The International Monetary Fund, in its flagship report on the state of the global economy, nudged up its forecast for world growth this year a tenth of a percentage point to 3.5%, which will be the fastest rate in five years if the IMF is correct.
In its World Economic Outlook, published on Tuesday, the Fund argued that growth in Greece this year will come to 2.2 percent against a forecast of 2.8 percent last October, but this will not put the sustainability of the country's debt at risk.
"The expected growth improvements in 2017 and 2018 are broadly based", said Maurice Obstfeld, IMF's head of research, but he added that "growth remains tepid in many advanced economies, and commodity exporters continue to struggle".
"At the same time, a combination of adverse weather conditions and civil unrest threaten several low-income countries with mass starvation".
However, Obstfeld said the global economy seems to be gaining momentum.
Both the Reserve Bank of India (RBI) and the International Monetary Fund have earlier lowered India's growth estimates for the previous fiscal by up to 1 per cent, citing the impact of demonetisation. Also forecast to contract is Kuwait - by 0.2 per cent, compared with a previous forecast of 2.6 per cent growth. The projection for next year was left unchanged at 3.6%.More news: Georgia Driver Demetrius Hollins Had Earlier 'Encounter' With Fired Cop
The IMF said the upward growth revision "reflected stronger-than-expected momentum in 2016 and the anticipation of continued policy support in the form of strong credit growth and reliance on public investment to achieve growth targets". "But even as things look up, the post?World War II system of worldwide economic relations is under severe strain despite the aggregate benefits it has delivered - and precisely because growth and the resulting economic adjustments have too often entailed unequal rewards and costs within countries", he said.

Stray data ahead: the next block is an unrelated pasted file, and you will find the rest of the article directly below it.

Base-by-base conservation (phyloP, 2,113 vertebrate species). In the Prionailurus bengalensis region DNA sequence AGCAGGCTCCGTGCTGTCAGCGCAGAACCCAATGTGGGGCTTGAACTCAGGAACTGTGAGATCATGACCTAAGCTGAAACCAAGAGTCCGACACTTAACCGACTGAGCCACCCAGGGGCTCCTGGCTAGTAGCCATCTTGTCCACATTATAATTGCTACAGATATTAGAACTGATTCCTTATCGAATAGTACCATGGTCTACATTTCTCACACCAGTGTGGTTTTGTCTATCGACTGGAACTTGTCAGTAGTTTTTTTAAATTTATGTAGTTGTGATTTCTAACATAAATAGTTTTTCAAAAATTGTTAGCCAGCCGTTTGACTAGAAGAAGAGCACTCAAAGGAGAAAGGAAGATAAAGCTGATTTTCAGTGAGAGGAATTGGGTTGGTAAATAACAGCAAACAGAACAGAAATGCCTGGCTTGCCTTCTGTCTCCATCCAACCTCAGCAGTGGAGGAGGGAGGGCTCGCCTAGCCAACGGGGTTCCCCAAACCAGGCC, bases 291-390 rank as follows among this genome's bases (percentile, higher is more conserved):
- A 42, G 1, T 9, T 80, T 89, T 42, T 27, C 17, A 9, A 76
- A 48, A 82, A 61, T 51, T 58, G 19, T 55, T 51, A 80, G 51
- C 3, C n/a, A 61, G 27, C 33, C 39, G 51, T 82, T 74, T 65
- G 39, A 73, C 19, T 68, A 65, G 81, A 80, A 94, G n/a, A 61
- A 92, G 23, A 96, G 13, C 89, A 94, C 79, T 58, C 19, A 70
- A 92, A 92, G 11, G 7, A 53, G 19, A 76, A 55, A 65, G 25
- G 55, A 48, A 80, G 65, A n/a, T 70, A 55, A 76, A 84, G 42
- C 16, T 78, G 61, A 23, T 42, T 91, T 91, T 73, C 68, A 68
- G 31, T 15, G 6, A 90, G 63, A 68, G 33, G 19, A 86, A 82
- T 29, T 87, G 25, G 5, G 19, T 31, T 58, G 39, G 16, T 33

"Protectionist policies in advanced economies would have an overall negative impact in Asia, including the Philippines, but the magnitude of impact and channels would depend on the specific policies that are still uncertain", Peiris said. Consumer confidence isn't just strong in the U.S.: It also ticked higher in March in the eurozone, underpinned by a eurozone unemployment rate that in February hit its lowest level since mid-2009. These could in turn spill over to other countries.
It said that growth is likely to dip in most Gulf Cooperation Council member states, which also include Bahrain, Kuwait, Oman, Qatar and the United Arab Emirates.
But the IMF, Germany and other nations are anxious that overly-aggressive actions by the US could spark a tit-for-tat trade war that stalls global growth. Projected global growth is set to rise to 3.5% from 3.1%.
Among the factors that could harm economic growth: a protectionist trade agenda, a faster-than-expected rate hike in the US, and an aggressive rollback of financial regulations, according to the IMF's report.